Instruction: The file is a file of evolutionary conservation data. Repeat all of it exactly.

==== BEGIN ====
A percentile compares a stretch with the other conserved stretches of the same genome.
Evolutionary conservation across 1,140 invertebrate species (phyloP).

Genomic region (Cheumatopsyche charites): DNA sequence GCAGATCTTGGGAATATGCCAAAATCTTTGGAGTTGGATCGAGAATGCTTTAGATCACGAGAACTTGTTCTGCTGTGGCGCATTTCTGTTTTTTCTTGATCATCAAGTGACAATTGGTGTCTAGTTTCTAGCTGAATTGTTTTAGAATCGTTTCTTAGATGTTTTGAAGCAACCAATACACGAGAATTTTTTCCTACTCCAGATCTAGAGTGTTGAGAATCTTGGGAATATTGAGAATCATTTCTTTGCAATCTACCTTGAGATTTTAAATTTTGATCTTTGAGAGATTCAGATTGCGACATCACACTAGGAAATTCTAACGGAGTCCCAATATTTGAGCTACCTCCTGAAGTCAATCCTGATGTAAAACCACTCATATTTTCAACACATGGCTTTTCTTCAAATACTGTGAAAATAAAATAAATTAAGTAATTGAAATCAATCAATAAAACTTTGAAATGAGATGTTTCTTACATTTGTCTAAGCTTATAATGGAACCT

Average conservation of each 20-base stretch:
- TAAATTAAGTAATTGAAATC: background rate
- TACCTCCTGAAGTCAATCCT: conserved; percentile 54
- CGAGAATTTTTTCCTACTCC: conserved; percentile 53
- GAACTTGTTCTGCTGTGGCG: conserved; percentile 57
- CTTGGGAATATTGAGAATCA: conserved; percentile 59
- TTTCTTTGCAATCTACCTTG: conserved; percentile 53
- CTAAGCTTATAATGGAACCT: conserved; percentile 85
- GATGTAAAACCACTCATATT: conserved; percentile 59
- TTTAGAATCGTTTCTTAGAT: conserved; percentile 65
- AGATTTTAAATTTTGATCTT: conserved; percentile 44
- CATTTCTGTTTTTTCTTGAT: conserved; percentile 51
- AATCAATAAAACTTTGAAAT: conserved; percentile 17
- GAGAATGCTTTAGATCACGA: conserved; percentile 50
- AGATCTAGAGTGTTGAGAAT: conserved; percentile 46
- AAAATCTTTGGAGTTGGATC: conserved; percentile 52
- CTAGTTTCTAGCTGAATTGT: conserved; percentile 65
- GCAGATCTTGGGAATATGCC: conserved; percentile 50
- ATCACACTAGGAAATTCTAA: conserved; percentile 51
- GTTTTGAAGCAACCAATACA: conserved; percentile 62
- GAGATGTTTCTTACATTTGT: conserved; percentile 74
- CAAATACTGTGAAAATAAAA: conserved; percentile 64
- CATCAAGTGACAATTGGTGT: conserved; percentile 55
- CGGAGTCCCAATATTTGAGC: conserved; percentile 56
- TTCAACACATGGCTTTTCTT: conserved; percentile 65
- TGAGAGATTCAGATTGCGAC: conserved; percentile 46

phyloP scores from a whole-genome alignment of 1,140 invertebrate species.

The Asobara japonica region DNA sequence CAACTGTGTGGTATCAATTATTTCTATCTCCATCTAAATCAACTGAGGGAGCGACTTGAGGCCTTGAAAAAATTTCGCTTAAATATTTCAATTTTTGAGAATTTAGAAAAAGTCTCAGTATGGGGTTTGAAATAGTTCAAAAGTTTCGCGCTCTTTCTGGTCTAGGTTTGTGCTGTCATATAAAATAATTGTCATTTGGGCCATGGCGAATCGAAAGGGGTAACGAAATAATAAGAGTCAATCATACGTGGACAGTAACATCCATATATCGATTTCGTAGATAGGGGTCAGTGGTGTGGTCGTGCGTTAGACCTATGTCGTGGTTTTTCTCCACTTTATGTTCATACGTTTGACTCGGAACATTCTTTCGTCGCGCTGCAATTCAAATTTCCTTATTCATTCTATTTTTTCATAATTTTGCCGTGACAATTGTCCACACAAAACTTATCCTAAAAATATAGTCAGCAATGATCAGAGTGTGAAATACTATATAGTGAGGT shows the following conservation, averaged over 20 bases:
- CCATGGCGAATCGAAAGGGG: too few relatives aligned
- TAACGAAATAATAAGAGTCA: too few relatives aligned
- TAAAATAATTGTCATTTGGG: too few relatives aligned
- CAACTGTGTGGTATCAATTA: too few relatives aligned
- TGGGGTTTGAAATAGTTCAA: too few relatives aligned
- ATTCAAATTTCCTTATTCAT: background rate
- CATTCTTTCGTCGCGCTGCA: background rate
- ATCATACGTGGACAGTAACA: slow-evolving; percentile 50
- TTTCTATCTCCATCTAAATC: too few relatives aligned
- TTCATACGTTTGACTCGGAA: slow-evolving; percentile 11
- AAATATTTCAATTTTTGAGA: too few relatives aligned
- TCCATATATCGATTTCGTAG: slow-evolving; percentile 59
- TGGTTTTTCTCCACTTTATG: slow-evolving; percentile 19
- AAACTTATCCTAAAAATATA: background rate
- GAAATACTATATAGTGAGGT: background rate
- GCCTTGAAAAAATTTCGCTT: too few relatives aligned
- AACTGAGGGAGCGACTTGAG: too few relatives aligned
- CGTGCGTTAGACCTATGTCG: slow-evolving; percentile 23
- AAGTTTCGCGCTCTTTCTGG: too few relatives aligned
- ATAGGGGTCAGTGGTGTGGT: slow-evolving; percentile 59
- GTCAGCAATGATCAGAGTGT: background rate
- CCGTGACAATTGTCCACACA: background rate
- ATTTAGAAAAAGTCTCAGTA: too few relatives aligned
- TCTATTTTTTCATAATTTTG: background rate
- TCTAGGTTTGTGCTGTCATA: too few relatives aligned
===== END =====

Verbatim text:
A percentile compares a stretch with the other conserved stretches of the same genome.
Evolutionary conservation across 1,140 invertebrate species (phyloP).

Genomic region (Cheumatopsyche charites): DNA sequence GCAGATCTTGGGAATATGCCAAAATCTTTGGAGTTGGATCGAGAATGCTTTAGATCACGAGAACTTGTTCTGCTGTGGCGCATTTCTGTTTTTTCTTGATCATCAAGTGACAATTGGTGTCTAGTTTCTAGCTGAATTGTTTTAGAATCGTTTCTTAGATGTTTTGAAGCAACCAATACACGAGAATTTTTTCCTACTCCAGATCTAGAGTGTTGAGAATCTTGGGAATATTGAGAATCATTTCTTTGCAATCTACCTTGAGATTTTAAATTTTGATCTTTGAGAGATTCAGATTGCGACATCACACTAGGAAATTCTAACGGAGTCCCAATATTTGAGCTACCTCCTGAAGTCAATCCTGATGTAAAACCACTCATATTTTCAACACATGGCTTTTCTTCAAATACTGTGAAAATAAAATAAATTAAGTAATTGAAATCAATCAATAAAACTTTGAAATGAGATGTTTCTTACATTTGTCTAAGCTTATAATGGAACCT

Average conservation of each 20-base stretch:
- TAAATTAAGTAATTGAAATC: background rate
- TACCTCCTGAAGTCAATCCT: conserved; percentile 54
- CGAGAATTTTTTCCTACTCC: conserved; percentile 53
- GAACTTGTTCTGCTGTGGCG: conserved; percentile 57
- CTTGGGAATATTGAGAATCA: conserved; percentile 59
- TTTCTTTGCAATCTACCTTG: conserved; percentile 53
- CTAAGCTTATAATGGAACCT: conserved; percentile 85
- GATGTAAAACCACTCATATT: conserved; percentile 59
- TTTAGAATCGTTTCTTAGAT: conserved; percentile 65
- AGATTTTAAATTTTGATCTT: conserved; percentile 44
- CATTTCTGTTTTTTCTTGAT: conserved; percentile 51
- AATCAATAAAACTTTGAAAT: conserved; percentile 17
- GAGAATGCTTTAGATCACGA: conserved; percentile 50
- AGATCTAGAGTGTTGAGAAT: conserved; percentile 46
- AAAATCTTTGGAGTTGGATC: conserved; percentile 52
- CTAGTTTCTAGCTGAATTGT: conserved; percentile 65
- GCAGATCTTGGGAATATGCC: conserved; percentile 50
- ATCACACTAGGAAATTCTAA: conserved; percentile 51
- GTTTTGAAGCAACCAATACA: conserved; percentile 62
- GAGATGTTTCTTACATTTGT: conserved; percentile 74
- CAAATACTGTGAAAATAAAA: conserved; percentile 64
- CATCAAGTGACAATTGGTGT: conserved; percentile 55
- CGGAGTCCCAATATTTGAGC: conserved; percentile 56
- TTCAACACATGGCTTTTCTT: conserved; percentile 65
- TGAGAGATTCAGATTGCGAC: conserved; percentile 46

phyloP scores from a whole-genome alignment of 1,140 invertebrate species.

The Asobara japonica region DNA sequence CAACTGTGTGGTATCAATTATTTCTATCTCCATCTAAATCAACTGAGGGAGCGACTTGAGGCCTTGAAAAAATTTCGCTTAAATATTTCAATTTTTGAGAATTTAGAAAAAGTCTCAGTATGGGGTTTGAAATAGTTCAAAAGTTTCGCGCTCTTTCTGGTCTAGGTTTGTGCTGTCATATAAAATAATTGTCATTTGGGCCATGGCGAATCGAAAGGGGTAACGAAATAATAAGAGTCAATCATACGTGGACAGTAACATCCATATATCGATTTCGTAGATAGGGGTCAGTGGTGTGGTCGTGCGTTAGACCTATGTCGTGGTTTTTCTCCACTTTATGTTCATACGTTTGACTCGGAACATTCTTTCGTCGCGCTGCAATTCAAATTTCCTTATTCATTCTATTTTTTCATAATTTTGCCGTGACAATTGTCCACACAAAACTTATCCTAAAAATATAGTCAGCAATGATCAGAGTGTGAAATACTATATAGTGAGGT shows the following conservation, averaged over 20 bases:
- CCATGGCGAATCGAAAGGGG: too few relatives aligned
- TAACGAAATAATAAGAGTCA: too few relatives aligned
- TAAAATAATTGTCATTTGGG: too few relatives aligned
- CAACTGTGTGGTATCAATTA: too few relatives aligned
- TGGGGTTTGAAATAGTTCAA: too few relatives aligned
- ATTCAAATTTCCTTATTCAT: background rate
- CATTCTTTCGTCGCGCTGCA: background rate
- ATCATACGTGGACAGTAACA: slow-evolving; percentile 50
- TTTCTATCTCCATCTAAATC: too few relatives aligned
- TTCATACGTTTGACTCGGAA: slow-evolving; percentile 11
- AAATATTTCAATTTTTGAGA: too few relatives aligned
- TCCATATATCGATTTCGTAG: slow-evolving; percentile 59
- TGGTTTTTCTCCACTTTATG: slow-evolving; percentile 19
- AAACTTATCCTAAAAATATA: background rate
- GAAATACTATATAGTGAGGT: background rate
- GCCTTGAAAAAATTTCGCTT: too few relatives aligned
- AACTGAGGGAGCGACTTGAG: too few relatives aligned
- CGTGCGTTAGACCTATGTCG: slow-evolving; percentile 23
- AAGTTTCGCGCTCTTTCTGG: too few relatives aligned
- ATAGGGGTCAGTGGTGTGGT: slow-evolving; percentile 59
- GTCAGCAATGATCAGAGTGT: background rate
- CCGTGACAATTGTCCACACA: background rate
- ATTTAGAAAAAGTCTCAGTA: too few relatives aligned
- TCTATTTTTTCATAATTTTG: background rate
- TCTAGGTTTGTGCTGTCATA: too few relatives aligned